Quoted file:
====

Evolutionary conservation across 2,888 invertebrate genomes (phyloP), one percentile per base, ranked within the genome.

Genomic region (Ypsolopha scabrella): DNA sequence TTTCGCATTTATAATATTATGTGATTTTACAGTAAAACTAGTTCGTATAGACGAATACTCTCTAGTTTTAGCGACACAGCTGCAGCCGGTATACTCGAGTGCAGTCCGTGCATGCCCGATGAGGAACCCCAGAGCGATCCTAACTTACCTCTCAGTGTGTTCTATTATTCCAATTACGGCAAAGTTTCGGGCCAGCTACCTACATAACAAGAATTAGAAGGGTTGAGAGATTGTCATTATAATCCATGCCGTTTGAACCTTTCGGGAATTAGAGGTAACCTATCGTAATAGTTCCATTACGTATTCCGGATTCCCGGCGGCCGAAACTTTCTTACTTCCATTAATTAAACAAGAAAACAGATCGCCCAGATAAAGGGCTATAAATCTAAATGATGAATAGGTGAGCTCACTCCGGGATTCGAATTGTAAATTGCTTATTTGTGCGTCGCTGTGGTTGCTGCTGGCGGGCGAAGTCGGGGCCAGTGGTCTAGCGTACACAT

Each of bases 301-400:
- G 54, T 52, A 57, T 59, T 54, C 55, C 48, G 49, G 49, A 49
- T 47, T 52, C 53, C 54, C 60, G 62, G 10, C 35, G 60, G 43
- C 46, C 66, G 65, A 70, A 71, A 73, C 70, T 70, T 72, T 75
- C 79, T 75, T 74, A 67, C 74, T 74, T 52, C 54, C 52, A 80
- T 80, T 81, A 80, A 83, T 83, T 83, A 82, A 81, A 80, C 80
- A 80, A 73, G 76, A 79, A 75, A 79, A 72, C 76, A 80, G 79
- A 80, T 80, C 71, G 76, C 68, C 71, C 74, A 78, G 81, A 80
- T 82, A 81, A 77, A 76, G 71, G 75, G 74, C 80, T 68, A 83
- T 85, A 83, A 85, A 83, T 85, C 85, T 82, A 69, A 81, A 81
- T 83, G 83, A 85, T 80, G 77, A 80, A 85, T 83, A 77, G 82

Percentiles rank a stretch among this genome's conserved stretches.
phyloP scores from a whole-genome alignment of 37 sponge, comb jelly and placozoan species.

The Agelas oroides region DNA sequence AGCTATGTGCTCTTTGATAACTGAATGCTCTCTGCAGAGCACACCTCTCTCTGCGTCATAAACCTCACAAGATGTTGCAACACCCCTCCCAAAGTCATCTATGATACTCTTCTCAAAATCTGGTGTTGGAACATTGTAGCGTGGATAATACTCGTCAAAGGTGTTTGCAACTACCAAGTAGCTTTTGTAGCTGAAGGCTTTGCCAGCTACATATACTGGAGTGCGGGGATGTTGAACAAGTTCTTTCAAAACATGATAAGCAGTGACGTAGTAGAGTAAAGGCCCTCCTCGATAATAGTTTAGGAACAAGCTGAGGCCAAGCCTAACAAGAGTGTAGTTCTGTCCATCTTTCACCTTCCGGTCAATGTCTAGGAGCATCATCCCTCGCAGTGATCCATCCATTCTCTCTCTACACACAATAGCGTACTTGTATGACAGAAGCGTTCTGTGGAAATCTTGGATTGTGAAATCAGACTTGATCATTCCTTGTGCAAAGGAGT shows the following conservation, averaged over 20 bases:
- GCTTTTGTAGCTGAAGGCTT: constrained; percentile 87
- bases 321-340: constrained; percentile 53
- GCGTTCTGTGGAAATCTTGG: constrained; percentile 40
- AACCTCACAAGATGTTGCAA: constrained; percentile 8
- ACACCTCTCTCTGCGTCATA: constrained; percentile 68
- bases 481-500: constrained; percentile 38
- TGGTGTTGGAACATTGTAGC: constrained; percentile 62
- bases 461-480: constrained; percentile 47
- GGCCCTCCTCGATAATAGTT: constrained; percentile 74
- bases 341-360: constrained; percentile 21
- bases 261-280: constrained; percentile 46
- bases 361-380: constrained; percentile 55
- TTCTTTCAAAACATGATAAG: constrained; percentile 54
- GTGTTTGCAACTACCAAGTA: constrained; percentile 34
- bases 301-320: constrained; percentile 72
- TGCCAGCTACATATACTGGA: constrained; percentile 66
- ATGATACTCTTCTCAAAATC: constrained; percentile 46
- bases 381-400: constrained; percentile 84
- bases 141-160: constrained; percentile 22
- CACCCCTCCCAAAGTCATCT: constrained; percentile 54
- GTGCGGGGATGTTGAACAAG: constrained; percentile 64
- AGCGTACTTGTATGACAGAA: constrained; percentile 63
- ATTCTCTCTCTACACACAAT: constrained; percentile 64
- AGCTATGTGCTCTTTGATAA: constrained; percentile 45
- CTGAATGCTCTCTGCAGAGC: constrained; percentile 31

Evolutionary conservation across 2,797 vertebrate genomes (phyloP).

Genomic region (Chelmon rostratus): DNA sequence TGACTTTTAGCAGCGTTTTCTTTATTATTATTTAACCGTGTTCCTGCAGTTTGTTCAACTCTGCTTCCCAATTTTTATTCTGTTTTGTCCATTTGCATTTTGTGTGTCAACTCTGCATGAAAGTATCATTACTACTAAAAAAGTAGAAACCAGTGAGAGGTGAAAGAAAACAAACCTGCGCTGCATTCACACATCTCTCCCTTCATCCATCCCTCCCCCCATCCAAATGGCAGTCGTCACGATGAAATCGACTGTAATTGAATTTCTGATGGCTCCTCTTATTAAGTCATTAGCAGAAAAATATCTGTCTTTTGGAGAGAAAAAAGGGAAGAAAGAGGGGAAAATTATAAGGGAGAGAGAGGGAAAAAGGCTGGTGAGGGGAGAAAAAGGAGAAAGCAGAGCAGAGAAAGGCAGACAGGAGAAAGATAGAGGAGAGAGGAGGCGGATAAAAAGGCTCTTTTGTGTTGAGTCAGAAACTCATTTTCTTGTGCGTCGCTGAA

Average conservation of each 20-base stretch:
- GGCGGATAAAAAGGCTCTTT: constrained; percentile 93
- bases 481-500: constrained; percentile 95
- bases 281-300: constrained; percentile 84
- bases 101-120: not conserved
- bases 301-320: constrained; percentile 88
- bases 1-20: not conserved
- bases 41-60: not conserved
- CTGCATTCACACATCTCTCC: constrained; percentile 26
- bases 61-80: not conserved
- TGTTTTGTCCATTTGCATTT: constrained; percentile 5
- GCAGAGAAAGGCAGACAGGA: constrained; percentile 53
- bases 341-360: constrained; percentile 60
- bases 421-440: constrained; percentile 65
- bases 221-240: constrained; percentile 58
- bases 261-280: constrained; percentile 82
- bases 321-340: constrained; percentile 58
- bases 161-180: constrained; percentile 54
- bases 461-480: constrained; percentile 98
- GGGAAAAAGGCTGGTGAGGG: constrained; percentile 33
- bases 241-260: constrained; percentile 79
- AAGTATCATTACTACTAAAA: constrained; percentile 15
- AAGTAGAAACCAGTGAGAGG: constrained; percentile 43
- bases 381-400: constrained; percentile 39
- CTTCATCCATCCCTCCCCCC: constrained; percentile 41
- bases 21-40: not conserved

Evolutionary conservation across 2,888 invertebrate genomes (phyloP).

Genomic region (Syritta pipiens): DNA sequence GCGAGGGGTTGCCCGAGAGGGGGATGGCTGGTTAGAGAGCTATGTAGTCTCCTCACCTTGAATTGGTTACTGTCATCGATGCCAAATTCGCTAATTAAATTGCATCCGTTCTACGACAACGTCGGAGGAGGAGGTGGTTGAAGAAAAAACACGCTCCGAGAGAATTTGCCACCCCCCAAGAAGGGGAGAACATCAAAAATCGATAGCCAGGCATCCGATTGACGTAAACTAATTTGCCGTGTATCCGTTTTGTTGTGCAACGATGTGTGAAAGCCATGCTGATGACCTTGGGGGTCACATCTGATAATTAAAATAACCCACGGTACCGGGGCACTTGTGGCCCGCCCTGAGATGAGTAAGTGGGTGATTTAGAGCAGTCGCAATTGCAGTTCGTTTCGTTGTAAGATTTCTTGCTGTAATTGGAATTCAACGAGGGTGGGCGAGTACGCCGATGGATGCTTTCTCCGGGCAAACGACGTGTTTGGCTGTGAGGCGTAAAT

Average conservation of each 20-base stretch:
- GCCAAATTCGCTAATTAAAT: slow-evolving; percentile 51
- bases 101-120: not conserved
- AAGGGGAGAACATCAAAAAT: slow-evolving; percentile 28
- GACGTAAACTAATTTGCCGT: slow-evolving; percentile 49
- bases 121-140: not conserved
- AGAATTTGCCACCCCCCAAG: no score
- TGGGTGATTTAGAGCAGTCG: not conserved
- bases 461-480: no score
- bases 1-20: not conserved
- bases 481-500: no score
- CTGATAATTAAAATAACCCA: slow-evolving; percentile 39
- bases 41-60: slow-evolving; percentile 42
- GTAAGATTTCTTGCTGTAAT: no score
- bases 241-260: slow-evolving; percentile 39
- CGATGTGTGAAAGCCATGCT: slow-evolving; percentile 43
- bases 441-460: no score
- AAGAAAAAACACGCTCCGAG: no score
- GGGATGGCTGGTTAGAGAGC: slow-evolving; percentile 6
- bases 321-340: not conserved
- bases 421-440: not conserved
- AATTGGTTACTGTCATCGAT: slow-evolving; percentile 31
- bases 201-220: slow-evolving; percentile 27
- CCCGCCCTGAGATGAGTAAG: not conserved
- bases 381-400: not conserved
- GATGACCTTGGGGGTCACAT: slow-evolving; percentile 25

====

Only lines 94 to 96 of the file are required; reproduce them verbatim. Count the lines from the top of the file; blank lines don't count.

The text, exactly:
- bases 201-220: slow-evolving; percentile 27
- CCCGCCCTGAGATGAGTAAG: not conserved
- bases 381-400: not conserved